A new study says that ebook readers have a long way to go before they replace textbooks at colleges. According to a year-long study conducted by researchers at the University of Washington, college students are happy sticking with their traditional textbooks, PC Mag reports.
However, the study pointed out that e-reader manufacturers have a potentially lucrative market, but existing e-reader designs do not allow students to interact with texts in the same ways as physical books.
During the study, the University of Washington found that students want their e-readers to allow them to take notes easily, check references and view figures and graphs.
Two of the biggest challenges that e-reader makers are facing is how to allow people to switch between reading styles and providing a physical cue with the e-reader.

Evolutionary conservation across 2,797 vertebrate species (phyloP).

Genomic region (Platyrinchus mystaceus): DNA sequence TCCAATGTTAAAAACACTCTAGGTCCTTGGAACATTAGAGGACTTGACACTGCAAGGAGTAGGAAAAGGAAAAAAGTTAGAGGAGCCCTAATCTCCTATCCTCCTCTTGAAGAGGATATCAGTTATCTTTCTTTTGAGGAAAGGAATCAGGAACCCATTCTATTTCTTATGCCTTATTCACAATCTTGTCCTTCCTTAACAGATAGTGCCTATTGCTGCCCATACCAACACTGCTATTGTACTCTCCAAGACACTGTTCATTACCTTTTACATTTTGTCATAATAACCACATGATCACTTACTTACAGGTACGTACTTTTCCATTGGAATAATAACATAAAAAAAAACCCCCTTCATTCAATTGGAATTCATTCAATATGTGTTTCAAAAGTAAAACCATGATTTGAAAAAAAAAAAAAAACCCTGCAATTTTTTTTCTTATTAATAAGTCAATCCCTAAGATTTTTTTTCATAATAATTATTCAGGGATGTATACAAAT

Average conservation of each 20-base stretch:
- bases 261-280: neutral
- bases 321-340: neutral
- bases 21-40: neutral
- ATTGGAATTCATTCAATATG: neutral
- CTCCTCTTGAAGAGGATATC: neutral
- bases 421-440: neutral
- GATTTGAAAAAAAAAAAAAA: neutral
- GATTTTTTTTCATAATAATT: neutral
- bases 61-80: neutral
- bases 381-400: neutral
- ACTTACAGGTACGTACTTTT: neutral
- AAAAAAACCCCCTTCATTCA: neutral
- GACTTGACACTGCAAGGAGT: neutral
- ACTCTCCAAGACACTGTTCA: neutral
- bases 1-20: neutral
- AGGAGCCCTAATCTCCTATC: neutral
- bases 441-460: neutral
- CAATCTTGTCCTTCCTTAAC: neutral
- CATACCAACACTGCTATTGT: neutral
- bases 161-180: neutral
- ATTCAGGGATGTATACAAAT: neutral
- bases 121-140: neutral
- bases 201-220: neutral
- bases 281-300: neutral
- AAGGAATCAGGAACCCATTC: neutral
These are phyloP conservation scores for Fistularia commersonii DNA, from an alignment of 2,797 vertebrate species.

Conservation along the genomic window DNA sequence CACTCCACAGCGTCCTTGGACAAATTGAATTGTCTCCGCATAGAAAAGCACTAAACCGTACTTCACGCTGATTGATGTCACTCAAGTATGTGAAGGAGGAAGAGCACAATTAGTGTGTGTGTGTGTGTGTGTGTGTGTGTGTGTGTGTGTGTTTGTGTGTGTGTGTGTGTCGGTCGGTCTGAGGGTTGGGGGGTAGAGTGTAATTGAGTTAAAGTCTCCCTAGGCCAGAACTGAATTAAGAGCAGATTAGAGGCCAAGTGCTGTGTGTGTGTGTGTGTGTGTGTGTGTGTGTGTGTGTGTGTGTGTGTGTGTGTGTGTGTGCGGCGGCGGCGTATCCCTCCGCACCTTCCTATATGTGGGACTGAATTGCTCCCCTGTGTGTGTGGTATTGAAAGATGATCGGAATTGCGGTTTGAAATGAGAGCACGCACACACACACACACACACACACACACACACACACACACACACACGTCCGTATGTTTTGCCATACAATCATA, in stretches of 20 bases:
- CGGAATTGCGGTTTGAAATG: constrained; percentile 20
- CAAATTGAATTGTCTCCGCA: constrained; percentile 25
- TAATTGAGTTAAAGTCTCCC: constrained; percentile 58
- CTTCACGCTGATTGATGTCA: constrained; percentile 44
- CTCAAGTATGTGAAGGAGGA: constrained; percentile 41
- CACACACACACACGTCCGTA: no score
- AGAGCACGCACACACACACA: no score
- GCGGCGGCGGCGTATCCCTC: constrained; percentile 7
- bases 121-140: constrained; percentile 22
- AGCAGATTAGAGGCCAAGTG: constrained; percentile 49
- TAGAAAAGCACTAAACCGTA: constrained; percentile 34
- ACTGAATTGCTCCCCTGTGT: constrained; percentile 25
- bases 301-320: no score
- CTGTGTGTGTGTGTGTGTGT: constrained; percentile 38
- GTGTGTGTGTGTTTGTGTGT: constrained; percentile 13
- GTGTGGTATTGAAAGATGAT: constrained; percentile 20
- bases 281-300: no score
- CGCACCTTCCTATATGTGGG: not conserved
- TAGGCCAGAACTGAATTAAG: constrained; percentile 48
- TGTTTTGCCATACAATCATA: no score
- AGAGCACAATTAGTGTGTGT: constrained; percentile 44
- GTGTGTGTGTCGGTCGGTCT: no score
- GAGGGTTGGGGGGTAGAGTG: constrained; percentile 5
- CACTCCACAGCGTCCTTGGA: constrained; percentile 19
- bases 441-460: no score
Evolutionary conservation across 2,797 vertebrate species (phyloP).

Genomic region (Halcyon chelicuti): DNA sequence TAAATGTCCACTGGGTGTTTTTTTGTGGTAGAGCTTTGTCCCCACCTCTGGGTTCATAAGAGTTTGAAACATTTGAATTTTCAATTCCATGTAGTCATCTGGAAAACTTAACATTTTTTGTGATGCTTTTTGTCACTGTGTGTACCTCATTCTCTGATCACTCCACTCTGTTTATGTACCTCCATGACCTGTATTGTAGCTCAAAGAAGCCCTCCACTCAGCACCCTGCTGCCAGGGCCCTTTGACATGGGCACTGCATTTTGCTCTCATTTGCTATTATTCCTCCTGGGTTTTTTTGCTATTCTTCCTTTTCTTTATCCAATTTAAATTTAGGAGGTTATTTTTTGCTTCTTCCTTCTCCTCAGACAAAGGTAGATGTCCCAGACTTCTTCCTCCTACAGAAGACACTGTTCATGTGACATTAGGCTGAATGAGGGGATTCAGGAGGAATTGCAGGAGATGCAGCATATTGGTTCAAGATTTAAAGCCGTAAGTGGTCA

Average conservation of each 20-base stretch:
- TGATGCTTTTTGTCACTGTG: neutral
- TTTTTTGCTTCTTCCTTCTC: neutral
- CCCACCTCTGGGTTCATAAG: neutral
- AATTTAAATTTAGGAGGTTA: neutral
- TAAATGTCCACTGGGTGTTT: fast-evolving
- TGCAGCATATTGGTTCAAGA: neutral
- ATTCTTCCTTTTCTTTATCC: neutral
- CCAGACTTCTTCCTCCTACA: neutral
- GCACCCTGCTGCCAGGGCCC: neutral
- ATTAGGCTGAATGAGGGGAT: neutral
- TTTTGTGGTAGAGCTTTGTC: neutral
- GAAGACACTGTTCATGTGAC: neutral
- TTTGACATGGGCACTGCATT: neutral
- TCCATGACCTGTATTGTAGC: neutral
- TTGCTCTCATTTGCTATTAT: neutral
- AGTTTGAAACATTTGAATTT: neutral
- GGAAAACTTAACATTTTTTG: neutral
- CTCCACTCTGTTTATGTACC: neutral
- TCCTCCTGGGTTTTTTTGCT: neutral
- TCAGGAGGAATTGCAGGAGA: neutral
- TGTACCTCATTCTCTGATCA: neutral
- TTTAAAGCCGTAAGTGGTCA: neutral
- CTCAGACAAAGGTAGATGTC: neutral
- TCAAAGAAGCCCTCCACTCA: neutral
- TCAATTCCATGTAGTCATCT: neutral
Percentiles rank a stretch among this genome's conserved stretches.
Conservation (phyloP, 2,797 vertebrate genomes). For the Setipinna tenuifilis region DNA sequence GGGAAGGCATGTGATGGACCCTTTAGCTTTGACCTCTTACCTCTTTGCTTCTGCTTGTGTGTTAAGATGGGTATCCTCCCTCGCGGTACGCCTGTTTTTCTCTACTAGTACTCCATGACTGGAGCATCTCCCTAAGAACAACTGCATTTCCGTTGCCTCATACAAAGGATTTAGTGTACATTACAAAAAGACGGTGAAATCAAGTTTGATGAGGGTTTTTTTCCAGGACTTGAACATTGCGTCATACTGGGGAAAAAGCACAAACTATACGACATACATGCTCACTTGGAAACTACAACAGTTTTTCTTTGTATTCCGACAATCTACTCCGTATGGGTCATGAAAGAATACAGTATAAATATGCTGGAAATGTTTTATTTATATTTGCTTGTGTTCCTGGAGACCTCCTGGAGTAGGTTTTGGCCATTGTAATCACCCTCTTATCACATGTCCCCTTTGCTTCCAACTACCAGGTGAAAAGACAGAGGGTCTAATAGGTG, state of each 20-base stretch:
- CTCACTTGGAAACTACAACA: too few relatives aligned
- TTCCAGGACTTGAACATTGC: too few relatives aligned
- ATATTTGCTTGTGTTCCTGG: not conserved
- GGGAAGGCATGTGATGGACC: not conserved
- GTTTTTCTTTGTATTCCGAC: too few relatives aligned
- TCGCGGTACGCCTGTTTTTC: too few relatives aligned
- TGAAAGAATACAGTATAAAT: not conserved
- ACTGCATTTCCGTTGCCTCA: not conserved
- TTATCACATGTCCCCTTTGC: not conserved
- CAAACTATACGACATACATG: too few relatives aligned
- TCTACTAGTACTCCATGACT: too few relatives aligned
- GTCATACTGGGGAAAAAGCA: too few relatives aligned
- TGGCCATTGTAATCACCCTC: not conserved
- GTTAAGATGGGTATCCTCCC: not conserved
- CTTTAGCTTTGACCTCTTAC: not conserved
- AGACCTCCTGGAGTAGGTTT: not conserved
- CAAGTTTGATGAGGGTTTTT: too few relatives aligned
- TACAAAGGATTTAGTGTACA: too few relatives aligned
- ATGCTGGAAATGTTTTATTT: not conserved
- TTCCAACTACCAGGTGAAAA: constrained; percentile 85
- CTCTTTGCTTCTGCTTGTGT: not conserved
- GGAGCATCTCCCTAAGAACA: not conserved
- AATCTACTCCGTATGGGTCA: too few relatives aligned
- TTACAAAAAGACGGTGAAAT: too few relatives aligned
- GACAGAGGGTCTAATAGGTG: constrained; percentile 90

“There is no e-reader that supports what we found these students doing,” said Alex Thayer, a UW doctoral student in Human Centered Design and Engineering.
“It remains to be seen how to design one. It’s a great space to get into, there’s a lot of opportunity,” he added.
The research is based on interviews with 39 graduate students in the University of Washington’s Department of Computer Science and Engineering